The duties and functions of a director, and the guiding principles by which they fulfill their duties, should be clearly stated and defined in a governance manual prepared in accord with the laws of the land. A director should be familiar with, and agree to, the governance policies and principles before they assume office.
 

Is board confidentiality sacrosanct?

Breaching board confidentiality can be viewed in two ways. The first is a breach of a confidentiality agreement or policy, and the second is how maintaining confidentiality helps a director fulfill their duties.

Board confidentiality needs to be seen in the context of the duties of a director. Confidentiality is the form and duty is the substance. Here, substance takes precedence over form. Maintaining board confidentiality is a means to an end and not an end in itself.

The purpose of maintaining board confidentiality is that if confidentiality is breached, the breach can violate or harm others to whom directors owe a duty, and confidentiality policies need to be formulated in this context.

The default guiding principle for a director is to observe board confidentiality agreements or policies. However, if maintaining board confidential can result in a violation of the law, harm shareholders, or otherwise not serve the best interests of shareholders, a director may be obliged to violate board confidentiality. This may mean speaking to the media anonymously if this is the most effective way in which to communicate with shareholders.
 

What are the limits to investigating a perceived violation of board confidentiality?

Does the pursuit of a perceived violation of board confidentiality merit the extreme intrusion into the personal lives of board members, employees, individuals not part of the organization and their families?

There is little excuse for intrusion into the lives of individuals outside their immediate work with an organization. The need to use extra-ordinary measures to monitor a person outside of their work functions, is usually the mark of a failure of leadership.

Conflicts between directors can be better approached through the application of exemplary leadership and inter-personal skills as the default approach. The use of extra-ordinary measures that are still nevertheless within the limits of the law and business ethics, is a last resort.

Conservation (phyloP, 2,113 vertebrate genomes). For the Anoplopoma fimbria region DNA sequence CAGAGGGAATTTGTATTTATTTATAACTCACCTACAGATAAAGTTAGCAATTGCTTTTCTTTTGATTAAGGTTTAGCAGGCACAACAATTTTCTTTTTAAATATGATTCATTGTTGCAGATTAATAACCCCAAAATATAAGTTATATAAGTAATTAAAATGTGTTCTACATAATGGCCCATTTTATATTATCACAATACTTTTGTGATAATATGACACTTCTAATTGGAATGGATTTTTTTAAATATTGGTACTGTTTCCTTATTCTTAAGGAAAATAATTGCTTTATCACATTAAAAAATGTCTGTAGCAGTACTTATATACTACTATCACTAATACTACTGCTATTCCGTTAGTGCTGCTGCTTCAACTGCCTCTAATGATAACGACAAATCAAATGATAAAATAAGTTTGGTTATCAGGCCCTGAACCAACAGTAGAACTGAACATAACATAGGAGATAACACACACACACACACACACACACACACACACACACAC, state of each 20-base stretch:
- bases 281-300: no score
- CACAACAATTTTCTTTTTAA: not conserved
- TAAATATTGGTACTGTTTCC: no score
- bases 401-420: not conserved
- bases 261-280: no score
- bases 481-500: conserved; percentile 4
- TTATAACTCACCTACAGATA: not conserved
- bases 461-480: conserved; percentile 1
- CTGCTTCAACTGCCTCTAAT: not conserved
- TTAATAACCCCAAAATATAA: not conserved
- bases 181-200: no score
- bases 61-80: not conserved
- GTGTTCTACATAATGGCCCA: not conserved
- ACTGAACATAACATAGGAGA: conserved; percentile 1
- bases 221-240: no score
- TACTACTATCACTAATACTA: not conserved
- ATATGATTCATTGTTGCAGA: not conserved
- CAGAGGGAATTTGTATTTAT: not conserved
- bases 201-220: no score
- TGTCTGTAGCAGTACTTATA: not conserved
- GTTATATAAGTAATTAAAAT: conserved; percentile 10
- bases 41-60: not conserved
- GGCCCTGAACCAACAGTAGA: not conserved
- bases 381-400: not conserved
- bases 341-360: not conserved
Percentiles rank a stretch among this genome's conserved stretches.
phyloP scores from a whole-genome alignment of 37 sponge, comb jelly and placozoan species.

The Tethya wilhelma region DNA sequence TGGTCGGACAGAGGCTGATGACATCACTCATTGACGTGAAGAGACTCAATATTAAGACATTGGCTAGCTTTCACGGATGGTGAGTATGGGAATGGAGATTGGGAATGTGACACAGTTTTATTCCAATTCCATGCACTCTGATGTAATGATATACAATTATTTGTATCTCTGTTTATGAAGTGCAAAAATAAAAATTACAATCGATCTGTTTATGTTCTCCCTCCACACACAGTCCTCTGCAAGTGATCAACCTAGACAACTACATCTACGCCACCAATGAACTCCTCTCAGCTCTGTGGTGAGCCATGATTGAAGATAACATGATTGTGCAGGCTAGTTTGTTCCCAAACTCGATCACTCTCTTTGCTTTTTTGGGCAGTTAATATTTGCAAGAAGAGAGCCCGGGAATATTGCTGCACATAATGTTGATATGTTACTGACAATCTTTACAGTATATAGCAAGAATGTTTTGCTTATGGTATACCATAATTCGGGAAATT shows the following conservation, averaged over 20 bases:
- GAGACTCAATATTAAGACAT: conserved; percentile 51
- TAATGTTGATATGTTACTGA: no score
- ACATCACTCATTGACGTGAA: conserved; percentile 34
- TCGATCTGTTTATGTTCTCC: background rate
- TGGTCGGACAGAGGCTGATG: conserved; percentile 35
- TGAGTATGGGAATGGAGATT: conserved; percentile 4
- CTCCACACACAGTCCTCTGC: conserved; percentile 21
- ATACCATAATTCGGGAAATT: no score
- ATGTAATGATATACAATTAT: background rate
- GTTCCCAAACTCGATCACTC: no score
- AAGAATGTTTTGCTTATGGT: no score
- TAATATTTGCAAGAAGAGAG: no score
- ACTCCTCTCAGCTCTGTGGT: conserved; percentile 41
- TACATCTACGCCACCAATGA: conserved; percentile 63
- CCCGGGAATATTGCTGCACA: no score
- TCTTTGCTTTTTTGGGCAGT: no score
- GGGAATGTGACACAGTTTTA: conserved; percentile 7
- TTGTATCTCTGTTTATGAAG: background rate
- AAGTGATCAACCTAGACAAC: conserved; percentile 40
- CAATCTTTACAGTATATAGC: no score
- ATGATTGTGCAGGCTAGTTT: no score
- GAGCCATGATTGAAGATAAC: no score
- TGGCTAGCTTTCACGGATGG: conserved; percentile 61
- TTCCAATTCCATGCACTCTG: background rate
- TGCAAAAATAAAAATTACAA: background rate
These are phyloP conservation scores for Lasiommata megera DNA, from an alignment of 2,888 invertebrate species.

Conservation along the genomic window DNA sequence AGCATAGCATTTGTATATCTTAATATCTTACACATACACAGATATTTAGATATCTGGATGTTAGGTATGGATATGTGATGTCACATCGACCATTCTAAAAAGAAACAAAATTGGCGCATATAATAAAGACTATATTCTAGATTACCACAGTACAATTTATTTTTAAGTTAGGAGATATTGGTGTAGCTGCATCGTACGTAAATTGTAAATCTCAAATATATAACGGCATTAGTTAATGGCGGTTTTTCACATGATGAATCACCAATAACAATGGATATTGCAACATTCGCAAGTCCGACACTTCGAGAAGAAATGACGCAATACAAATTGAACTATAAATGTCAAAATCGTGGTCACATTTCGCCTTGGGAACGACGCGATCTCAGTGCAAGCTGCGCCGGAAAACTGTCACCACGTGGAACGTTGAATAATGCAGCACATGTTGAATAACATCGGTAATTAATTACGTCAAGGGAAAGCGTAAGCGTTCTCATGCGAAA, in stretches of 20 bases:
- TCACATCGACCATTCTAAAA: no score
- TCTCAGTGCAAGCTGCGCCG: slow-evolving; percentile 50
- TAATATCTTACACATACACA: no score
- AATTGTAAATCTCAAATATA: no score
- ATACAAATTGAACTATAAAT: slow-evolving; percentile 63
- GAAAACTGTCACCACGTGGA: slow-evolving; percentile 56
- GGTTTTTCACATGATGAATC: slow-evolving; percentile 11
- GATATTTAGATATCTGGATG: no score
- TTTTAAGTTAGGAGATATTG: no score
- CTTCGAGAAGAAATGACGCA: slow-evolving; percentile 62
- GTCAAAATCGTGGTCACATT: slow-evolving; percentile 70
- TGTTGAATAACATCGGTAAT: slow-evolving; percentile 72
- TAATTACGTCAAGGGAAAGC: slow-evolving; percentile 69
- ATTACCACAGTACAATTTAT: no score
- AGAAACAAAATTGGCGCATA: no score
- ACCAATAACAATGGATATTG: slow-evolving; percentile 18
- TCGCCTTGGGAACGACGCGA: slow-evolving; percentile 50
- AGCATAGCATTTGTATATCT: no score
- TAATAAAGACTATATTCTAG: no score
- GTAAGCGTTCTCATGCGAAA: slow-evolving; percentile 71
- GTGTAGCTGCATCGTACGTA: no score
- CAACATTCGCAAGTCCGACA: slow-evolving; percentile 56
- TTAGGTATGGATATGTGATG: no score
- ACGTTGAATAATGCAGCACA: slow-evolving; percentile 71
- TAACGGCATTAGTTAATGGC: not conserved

Occupying the chairperson & CEO positions - what is a governance best practice?

What constitutes governance best practice - two individuals or one individual for the chairperson and CEO positions in public corporations?

The functions and primary duties of a chairperson and CEO in a public corporation are very different and can sometimes be in conflict. Directors usually delegate authority and responsibility for operations to management. In doing so they need to monitor and evaluate the principle manager or managers to whom they have made the delegation. A chairperson supervises the working of directors and the manner in which they make decisions. Having a manager supervise directors and their decision-making process represents an actual, potential or perceived conflict of interest.

In democratic institutions and bodies, the law-making or policy-making functions are kept separate from the executive or operational functions. Combining these functions allows for an autocracy and the lack of accountability that is fundamental to democratic societies.

A corporate governance best practice is to have two different individuals operating at arms length occupying the positions of chairperson (or chair, chairman or chairwoman) and the senior-most executive, be it the CEO, president, managing director, executive director or general manger. It is best not to use the title 'director' for an executive position. It can result in a confusion over roles.

By the same token, a governance best-practice is to have the executive or manager reporting to the board sit, if required for the efficient working of the board, as an ex-officio member (by virtue of their office) or by invitation - rather than have the executive or manager sit as a director.

It is a governance best practice to have all directors of a public corporation elected by and accountable to the shareholders.

A democracy is not defined by a government alone. It is defined by governance at all levels of public institutions. Populations that tend towards autocracy in less visible levels of public institutions, will tend towards autocracy in government, or they will produce democratic governments that are fragile at best and which require severe enforcement in order to survive.
 

   

email this page  Ed Eduljee, Heritage Institute